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Seal fur ban extended in EU court


An EU court in a much-anticipated ruling Thursday extended a 2010 ban on seal items, throwing out an appeal by fur traders including native Inuit from Canada and Greenland, and Scottish sporran-makers.

There is no market now for any seal part, the flesh is stated to be unpalatable (much of it is made use of to feed various other animals on fur factory farms) and there is a glut of seal pelts.

According to the Canadian Sealers Association, this surplus is since the number of seals killed in the past few years has actually expanded at an unbelievable rate, outpacing market demand.

The Luxembourg-based EU General Court stated EU law currently protects the interests of Inuit areas which hunt seals "as an integral part of their culture and identity" by authorizing the sale of seal products that "result from hunts generally performed by such native neighborhoods for the purpose of their subsistence". As such, it turned down a campaign led by Canada to raise the ban on the trade in seal fur and items which was signed up with by the country's largest Inuit team as well as by Scottish suppliers of the sporran pouch made from seal pelt that is part of standard Highland outfit.


Income originates from seal oil and seal penises as aphrodisiacs in some parts of Asia. Both these facets have actually been highlighted in projects, by attempting to stop the sale of seal oil and projects in Asia against using seal penises. Normally seals killed for penises have their genitals cut off leaving the body to rot.

The most significant hazard now is the apparent blossoming market for seal meat in Asia and the only obstacle to the market opening to this, is the extreme trouble in acquiring the needed documents to enable export.

It was not up until 1964 that the anti-sealing motion started, concentrating on the viciousness problems and receiving prevalent media coverage. Due to public pressure, in 1983 the European community, which had been importing nearly 75 % of Canadian seal pelts, prohibited items from whitecoats and bluebacks and the marketplace collapsed.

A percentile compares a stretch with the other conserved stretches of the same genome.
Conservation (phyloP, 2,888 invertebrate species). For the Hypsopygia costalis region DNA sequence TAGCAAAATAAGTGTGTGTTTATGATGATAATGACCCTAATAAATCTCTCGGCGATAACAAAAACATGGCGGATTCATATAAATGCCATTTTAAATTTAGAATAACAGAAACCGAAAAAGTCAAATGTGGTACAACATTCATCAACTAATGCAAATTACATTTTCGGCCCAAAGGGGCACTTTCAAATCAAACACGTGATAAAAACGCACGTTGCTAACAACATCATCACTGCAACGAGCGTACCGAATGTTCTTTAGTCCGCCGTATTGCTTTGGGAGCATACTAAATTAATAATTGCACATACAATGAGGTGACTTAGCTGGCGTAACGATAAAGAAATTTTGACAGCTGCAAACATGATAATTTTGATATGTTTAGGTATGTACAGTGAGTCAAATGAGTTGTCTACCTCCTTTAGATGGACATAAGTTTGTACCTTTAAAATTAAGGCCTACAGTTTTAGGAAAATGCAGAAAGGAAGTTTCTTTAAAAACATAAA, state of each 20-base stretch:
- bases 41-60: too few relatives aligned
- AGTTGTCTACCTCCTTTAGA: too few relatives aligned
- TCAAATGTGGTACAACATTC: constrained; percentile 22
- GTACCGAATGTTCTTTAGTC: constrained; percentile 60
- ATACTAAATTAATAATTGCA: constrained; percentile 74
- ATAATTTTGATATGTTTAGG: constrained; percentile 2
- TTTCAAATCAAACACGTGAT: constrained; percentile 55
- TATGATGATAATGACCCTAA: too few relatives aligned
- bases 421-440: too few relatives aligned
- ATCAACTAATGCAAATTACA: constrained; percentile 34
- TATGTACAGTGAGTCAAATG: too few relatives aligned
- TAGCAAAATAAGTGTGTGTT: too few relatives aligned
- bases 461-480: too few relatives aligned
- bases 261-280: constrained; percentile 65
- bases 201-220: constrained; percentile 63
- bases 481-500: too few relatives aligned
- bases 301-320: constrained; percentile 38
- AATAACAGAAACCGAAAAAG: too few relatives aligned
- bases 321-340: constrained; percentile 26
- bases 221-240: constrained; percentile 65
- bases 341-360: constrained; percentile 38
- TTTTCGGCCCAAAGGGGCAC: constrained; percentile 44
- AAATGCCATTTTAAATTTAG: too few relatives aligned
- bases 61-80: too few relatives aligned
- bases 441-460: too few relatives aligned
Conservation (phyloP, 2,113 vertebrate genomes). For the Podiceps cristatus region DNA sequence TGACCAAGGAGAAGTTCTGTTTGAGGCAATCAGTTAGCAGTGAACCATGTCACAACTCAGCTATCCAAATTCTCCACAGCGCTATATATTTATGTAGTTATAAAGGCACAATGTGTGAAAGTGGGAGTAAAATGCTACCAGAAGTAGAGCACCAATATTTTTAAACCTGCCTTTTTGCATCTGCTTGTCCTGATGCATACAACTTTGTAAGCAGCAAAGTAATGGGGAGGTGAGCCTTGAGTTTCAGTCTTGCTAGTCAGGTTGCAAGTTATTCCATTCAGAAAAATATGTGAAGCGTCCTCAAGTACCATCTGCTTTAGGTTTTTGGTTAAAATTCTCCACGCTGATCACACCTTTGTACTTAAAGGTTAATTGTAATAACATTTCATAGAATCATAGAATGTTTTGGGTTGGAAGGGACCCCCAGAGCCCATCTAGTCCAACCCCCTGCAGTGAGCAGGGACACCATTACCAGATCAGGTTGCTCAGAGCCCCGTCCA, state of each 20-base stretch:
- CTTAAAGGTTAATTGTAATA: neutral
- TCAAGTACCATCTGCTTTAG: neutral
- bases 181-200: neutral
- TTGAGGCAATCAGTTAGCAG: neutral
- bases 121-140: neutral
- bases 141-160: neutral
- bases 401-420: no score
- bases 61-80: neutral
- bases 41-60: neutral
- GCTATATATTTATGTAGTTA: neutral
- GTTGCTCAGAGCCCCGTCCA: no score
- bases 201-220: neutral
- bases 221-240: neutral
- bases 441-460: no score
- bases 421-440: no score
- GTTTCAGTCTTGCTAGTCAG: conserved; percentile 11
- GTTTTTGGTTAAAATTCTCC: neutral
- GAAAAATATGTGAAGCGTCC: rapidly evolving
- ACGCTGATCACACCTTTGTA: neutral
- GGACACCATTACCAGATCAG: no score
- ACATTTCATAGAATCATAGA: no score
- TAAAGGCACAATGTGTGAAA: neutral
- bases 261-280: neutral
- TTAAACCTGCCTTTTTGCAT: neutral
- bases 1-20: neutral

In the USA the Marine Mammal Defense Act forbids the import, export, sale or possession of any marine mammal product (with a few exemptions for small native hunts). In 1987 the Canadian federal government banned the commercial hunt for whitecoats. As a result of this and the collapse in the pelt market, gets rid of did not fulfill the government quotas, which remained just below 200,000 seals.

Nevertheless the intro of a seal meat subsidy in 1995 caused the official number of seals gotten rid of to increase dramatically again in 1996 to nearly 250,000. In reality overall total kills of are much higher than government figures shows. This is because government "landed catch" stats do not take account of roughly 80,000 seals of the exact same population killed in the Greenland hunt, seals injured that "escape" and will subsequently die or seals incidentally caught in fishing nets.

In 1995 Norway eliminated 2600 seals just over two weeks old under the pretext of scientific research. This acted as the reopening over of the Norwegian seal hunt which had actually been paralyzed by the European Community ban on whitecoat and blueback seal products. In 1996 27,000 seals were killed of by Norway, of which 17,000 were young seals. Commercial seal hunting also occurs in Greenland, Russia and Namibia, with varying numbers of seals being killed.

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